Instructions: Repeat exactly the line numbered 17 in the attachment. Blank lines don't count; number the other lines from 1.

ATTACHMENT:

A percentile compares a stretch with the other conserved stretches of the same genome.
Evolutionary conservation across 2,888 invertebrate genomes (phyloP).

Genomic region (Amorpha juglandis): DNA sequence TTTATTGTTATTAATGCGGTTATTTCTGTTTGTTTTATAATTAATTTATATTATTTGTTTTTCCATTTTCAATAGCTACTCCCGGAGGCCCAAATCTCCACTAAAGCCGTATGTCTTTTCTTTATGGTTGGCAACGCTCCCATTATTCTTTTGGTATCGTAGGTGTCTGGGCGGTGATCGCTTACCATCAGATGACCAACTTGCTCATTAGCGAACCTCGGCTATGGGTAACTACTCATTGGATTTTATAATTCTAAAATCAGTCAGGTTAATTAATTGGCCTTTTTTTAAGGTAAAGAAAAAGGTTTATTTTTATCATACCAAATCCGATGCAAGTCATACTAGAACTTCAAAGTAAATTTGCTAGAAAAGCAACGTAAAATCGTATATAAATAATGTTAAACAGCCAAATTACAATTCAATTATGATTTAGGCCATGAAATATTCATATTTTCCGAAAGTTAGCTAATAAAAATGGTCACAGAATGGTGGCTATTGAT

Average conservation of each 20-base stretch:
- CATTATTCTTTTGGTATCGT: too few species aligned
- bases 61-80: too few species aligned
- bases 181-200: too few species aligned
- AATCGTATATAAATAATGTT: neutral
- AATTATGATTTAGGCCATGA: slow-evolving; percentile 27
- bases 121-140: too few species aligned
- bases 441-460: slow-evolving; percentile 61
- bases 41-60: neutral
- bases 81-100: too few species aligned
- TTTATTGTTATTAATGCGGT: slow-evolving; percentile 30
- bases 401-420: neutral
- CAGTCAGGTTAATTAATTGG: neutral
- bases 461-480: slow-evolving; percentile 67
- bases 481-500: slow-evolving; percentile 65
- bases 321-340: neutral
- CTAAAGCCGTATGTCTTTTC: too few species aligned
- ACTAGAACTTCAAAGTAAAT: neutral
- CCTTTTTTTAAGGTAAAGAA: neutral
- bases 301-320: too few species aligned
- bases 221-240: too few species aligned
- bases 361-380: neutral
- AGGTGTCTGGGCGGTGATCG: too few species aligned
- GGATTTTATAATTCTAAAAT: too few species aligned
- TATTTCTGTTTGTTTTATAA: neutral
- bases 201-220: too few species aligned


- bases 461-480: slow-evolving; percentile 67